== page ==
We could prep two pizzas on the wooden peel and drop them off, one at a time, to specific spots on the deck oven.
[It was all in the wrist ... well, that and the rice-flour we put down on the peel before stretching the dough.]
But we checked the pies and took them out one at a time with a metal peel. 

I had no say in this process.  It was just, "This is how we do it, kid."

Offline oronzous

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Re: peels
« Reply #29 on: August 05, 2016, 09:53:32 AM »
I have NO experience sanding a peel, but i have a couple of doubts:

Isn't a too-fine sanding counter productive?  it increases the contact surface between wood and dough.
Also i would forgo orbital and sand only in the direction of sliding.



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Offline enchant

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Re: peels
« Reply #30 on: August 05, 2016, 10:19:49 AM »
I don't think there is any actual contact between the dough and the peel.  It's rolling around on a bed of tiny ball bearings.
--pat--

Offline TXCraig1

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Re: peels
« Reply #31 on: August 05, 2016, 12:43:43 PM »
I don't think there is any actual contact between the dough and the peel.  It's rolling around on a bed of tiny ball bearings.

While in many cases that may be a good description of what is happening, I'm not sure it is always the case, and think the farther you get from it the better. There is no amount of bench flour that is a good thing with respect to the quality of the finished pizza.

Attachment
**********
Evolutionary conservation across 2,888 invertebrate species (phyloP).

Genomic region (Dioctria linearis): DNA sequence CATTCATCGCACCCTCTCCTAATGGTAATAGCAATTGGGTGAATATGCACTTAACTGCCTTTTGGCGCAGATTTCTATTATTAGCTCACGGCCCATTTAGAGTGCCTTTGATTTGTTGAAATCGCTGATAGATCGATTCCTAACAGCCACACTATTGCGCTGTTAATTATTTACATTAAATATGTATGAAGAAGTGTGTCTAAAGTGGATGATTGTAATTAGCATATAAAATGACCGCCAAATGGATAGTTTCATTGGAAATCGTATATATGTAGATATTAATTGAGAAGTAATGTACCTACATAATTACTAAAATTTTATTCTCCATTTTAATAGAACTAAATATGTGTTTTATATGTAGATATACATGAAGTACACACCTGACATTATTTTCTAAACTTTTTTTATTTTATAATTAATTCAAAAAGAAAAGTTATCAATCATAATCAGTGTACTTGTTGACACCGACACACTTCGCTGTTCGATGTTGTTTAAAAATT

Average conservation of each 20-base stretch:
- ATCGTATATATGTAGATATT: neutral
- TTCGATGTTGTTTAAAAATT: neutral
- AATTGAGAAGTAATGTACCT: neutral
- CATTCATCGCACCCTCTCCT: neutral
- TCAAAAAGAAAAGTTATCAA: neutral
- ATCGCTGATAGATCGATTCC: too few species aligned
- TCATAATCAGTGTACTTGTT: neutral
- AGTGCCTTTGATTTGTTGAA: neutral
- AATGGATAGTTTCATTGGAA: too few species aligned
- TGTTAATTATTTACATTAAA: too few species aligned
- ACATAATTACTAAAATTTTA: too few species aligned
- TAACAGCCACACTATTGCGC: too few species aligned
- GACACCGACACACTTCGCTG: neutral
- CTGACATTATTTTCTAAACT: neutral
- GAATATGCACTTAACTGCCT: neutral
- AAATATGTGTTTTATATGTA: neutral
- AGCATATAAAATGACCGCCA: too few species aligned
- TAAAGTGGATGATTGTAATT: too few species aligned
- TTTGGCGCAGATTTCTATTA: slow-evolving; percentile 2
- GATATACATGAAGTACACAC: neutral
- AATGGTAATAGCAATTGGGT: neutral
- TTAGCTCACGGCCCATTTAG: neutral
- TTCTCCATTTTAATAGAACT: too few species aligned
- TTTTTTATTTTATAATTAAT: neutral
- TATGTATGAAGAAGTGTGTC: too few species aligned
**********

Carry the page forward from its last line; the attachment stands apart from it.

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Offline norcoscia

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Re: peels
« Reply #32 on: August 05, 2016, 12:59:17 PM »
I have NO experience sanding a peel, but i have a couple of doubts:

Isn't a too-fine sanding counter productive?  it increases the contact surface between wood and dough.
Also i would forgo orbital and sand only in the direction of sliding.

That is an interesting way to look at it, I wonder if anyone has any actual test data - I only have my experience - I see it more like a polished surface being slicker and an un-sanded surface acting more like velcro.

But like I said - I have no official data / study - you could do what I did and try it for yourself - start with 36 grit and sand in the direction of travel make deep groves - make a pie (don't forget to check for splinters) - then take the same board and sand with 80 grit then 120 then, then 220 and finally 360. Then make another pie.... let us know what happens.
Norm

Offline the1mu

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Re: peels
« Reply #33 on: August 05, 2016, 09:19:43 PM »
That is an interesting way to look at it, I wonder if anyone has any actual test data - I only have my experience - I see it more like a polished surface being slicker and an un-sanded surface acting more like velcro.

But like I said - I have no official data / study - you could do what I did and try it for yourself - start with 36 grit and sand in the direction of travel make deep groves - make a pie (don't forget to check for splinters) - then take the same board and sand with 80 grit then 120 then, then 220 and finally 360. Then make another pie.... let us know what happens.


This has been my experience as well. When I freshly sand a peel, the dough seems to slip around much more than when it was rough.